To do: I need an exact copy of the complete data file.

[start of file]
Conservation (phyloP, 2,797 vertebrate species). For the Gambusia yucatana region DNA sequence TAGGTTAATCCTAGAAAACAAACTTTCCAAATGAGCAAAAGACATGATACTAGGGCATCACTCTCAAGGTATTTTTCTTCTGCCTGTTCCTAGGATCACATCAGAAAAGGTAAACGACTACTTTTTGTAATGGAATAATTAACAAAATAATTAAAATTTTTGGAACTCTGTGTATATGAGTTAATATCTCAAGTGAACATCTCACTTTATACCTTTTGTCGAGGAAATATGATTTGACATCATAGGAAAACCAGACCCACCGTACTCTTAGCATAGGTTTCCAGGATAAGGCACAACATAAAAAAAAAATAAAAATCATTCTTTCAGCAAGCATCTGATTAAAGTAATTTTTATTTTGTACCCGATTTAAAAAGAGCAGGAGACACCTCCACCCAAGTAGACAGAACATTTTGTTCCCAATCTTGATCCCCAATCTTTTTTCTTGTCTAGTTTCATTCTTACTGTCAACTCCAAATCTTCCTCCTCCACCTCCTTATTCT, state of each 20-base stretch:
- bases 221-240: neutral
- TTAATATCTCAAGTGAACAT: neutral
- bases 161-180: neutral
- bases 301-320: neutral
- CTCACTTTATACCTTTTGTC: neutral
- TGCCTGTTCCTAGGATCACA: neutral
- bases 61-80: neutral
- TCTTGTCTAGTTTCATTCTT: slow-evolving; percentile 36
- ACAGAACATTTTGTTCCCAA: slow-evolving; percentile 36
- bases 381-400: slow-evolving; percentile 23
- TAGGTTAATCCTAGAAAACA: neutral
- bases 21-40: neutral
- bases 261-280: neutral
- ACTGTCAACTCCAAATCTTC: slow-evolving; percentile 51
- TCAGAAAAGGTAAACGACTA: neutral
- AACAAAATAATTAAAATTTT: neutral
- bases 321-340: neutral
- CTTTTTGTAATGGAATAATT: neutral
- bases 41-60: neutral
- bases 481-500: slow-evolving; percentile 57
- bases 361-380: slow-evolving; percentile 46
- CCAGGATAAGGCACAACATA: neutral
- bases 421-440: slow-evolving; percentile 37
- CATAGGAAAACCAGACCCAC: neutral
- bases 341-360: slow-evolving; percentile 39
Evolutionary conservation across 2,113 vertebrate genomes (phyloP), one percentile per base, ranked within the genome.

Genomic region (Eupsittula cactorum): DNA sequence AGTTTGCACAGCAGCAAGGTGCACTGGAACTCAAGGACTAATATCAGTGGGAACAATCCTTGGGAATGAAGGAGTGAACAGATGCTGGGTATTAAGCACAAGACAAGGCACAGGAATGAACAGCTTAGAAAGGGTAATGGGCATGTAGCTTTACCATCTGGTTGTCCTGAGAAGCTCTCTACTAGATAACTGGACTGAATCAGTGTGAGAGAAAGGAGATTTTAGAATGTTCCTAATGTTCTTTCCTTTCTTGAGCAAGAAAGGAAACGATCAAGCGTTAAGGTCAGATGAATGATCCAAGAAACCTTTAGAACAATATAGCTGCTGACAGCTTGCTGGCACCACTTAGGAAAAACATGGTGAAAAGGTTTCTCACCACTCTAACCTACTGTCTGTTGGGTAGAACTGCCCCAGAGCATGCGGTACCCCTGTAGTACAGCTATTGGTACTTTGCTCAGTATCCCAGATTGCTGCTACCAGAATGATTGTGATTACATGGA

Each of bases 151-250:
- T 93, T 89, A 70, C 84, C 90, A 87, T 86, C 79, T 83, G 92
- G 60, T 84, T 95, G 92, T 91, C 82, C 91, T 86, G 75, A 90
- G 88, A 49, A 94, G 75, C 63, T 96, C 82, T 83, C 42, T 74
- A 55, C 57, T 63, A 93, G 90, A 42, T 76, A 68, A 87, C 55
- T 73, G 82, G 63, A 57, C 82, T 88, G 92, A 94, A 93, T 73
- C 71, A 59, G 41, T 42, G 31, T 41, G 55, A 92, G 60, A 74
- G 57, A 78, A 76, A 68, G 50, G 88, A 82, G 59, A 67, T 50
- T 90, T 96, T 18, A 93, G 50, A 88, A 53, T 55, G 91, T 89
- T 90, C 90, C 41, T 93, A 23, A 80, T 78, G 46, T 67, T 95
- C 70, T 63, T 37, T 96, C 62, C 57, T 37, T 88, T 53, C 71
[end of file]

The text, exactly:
Conservation (phyloP, 2,797 vertebrate species). For the Gambusia yucatana region DNA sequence TAGGTTAATCCTAGAAAACAAACTTTCCAAATGAGCAAAAGACATGATACTAGGGCATCACTCTCAAGGTATTTTTCTTCTGCCTGTTCCTAGGATCACATCAGAAAAGGTAAACGACTACTTTTTGTAATGGAATAATTAACAAAATAATTAAAATTTTTGGAACTCTGTGTATATGAGTTAATATCTCAAGTGAACATCTCACTTTATACCTTTTGTCGAGGAAATATGATTTGACATCATAGGAAAACCAGACCCACCGTACTCTTAGCATAGGTTTCCAGGATAAGGCACAACATAAAAAAAAAATAAAAATCATTCTTTCAGCAAGCATCTGATTAAAGTAATTTTTATTTTGTACCCGATTTAAAAAGAGCAGGAGACACCTCCACCCAAGTAGACAGAACATTTTGTTCCCAATCTTGATCCCCAATCTTTTTTCTTGTCTAGTTTCATTCTTACTGTCAACTCCAAATCTTCCTCCTCCACCTCCTTATTCT, state of each 20-base stretch:
- bases 221-240: neutral
- TTAATATCTCAAGTGAACAT: neutral
- bases 161-180: neutral
- bases 301-320: neutral
- CTCACTTTATACCTTTTGTC: neutral
- TGCCTGTTCCTAGGATCACA: neutral
- bases 61-80: neutral
- TCTTGTCTAGTTTCATTCTT: slow-evolving; percentile 36
- ACAGAACATTTTGTTCCCAA: slow-evolving; percentile 36
- bases 381-400: slow-evolving; percentile 23
- TAGGTTAATCCTAGAAAACA: neutral
- bases 21-40: neutral
- bases 261-280: neutral
- ACTGTCAACTCCAAATCTTC: slow-evolving; percentile 51
- TCAGAAAAGGTAAACGACTA: neutral
- AACAAAATAATTAAAATTTT: neutral
- bases 321-340: neutral
- CTTTTTGTAATGGAATAATT: neutral
- bases 41-60: neutral
- bases 481-500: slow-evolving; percentile 57
- bases 361-380: slow-evolving; percentile 46
- CCAGGATAAGGCACAACATA: neutral
- bases 421-440: slow-evolving; percentile 37
- CATAGGAAAACCAGACCCAC: neutral
- bases 341-360: slow-evolving; percentile 39
Evolutionary conservation across 2,113 vertebrate genomes (phyloP), one percentile per base, ranked within the genome.

Genomic region (Eupsittula cactorum): DNA sequence AGTTTGCACAGCAGCAAGGTGCACTGGAACTCAAGGACTAATATCAGTGGGAACAATCCTTGGGAATGAAGGAGTGAACAGATGCTGGGTATTAAGCACAAGACAAGGCACAGGAATGAACAGCTTAGAAAGGGTAATGGGCATGTAGCTTTACCATCTGGTTGTCCTGAGAAGCTCTCTACTAGATAACTGGACTGAATCAGTGTGAGAGAAAGGAGATTTTAGAATGTTCCTAATGTTCTTTCCTTTCTTGAGCAAGAAAGGAAACGATCAAGCGTTAAGGTCAGATGAATGATCCAAGAAACCTTTAGAACAATATAGCTGCTGACAGCTTGCTGGCACCACTTAGGAAAAACATGGTGAAAAGGTTTCTCACCACTCTAACCTACTGTCTGTTGGGTAGAACTGCCCCAGAGCATGCGGTACCCCTGTAGTACAGCTATTGGTACTTTGCTCAGTATCCCAGATTGCTGCTACCAGAATGATTGTGATTACATGGA

Each of bases 151-250:
- T 93, T 89, A 70, C 84, C 90, A 87, T 86, C 79, T 83, G 92
- G 60, T 84, T 95, G 92, T 91, C 82, C 91, T 86, G 75, A 90
- G 88, A 49, A 94, G 75, C 63, T 96, C 82, T 83, C 42, T 74
- A 55, C 57, T 63, A 93, G 90, A 42, T 76, A 68, A 87, C 55
- T 73, G 82, G 63, A 57, C 82, T 88, G 92, A 94, A 93, T 73
- C 71, A 59, G 41, T 42, G 31, T 41, G 55, A 92, G 60, A 74
- G 57, A 78, A 76, A 68, G 50, G 88, A 82, G 59, A 67, T 50
- T 90, T 96, T 18, A 93, G 50, A 88, A 53, T 55, G 91, T 89
- T 90, C 90, C 41, T 93, A 23, A 80, T 78, G 46, T 67, T 95
- C 70, T 63, T 37, T 96, C 62, C 57, T 37, T 88, T 53, C 71